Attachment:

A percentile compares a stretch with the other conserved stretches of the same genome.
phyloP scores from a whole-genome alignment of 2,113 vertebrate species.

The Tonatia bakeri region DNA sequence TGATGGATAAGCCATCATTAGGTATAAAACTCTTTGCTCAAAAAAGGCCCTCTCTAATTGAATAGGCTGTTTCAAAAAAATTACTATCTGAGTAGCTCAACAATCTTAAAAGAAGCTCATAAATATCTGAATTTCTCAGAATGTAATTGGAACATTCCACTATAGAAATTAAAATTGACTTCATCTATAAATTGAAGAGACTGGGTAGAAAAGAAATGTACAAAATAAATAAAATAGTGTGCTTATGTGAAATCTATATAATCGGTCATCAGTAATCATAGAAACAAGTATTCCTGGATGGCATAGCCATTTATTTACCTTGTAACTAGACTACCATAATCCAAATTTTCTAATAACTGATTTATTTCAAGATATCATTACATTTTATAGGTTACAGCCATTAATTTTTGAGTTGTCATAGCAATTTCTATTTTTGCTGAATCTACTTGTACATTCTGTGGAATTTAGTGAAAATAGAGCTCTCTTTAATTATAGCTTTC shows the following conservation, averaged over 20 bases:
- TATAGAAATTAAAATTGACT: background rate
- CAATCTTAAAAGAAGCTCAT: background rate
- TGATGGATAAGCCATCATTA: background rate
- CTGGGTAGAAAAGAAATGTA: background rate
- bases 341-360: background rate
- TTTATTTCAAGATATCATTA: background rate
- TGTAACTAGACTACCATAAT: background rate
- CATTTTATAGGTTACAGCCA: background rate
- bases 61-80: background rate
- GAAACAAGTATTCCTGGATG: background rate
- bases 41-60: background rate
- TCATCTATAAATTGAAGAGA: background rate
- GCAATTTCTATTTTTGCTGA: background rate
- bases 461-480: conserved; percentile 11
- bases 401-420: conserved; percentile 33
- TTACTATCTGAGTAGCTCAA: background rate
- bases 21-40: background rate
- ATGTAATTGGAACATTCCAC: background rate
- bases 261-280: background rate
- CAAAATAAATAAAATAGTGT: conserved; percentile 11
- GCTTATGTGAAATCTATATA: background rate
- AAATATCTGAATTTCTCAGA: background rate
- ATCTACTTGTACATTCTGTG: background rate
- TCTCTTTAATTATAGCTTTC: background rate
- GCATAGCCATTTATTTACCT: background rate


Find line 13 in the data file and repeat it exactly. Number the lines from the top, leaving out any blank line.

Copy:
- GAAACAAGTATTCCTGGATG: background rate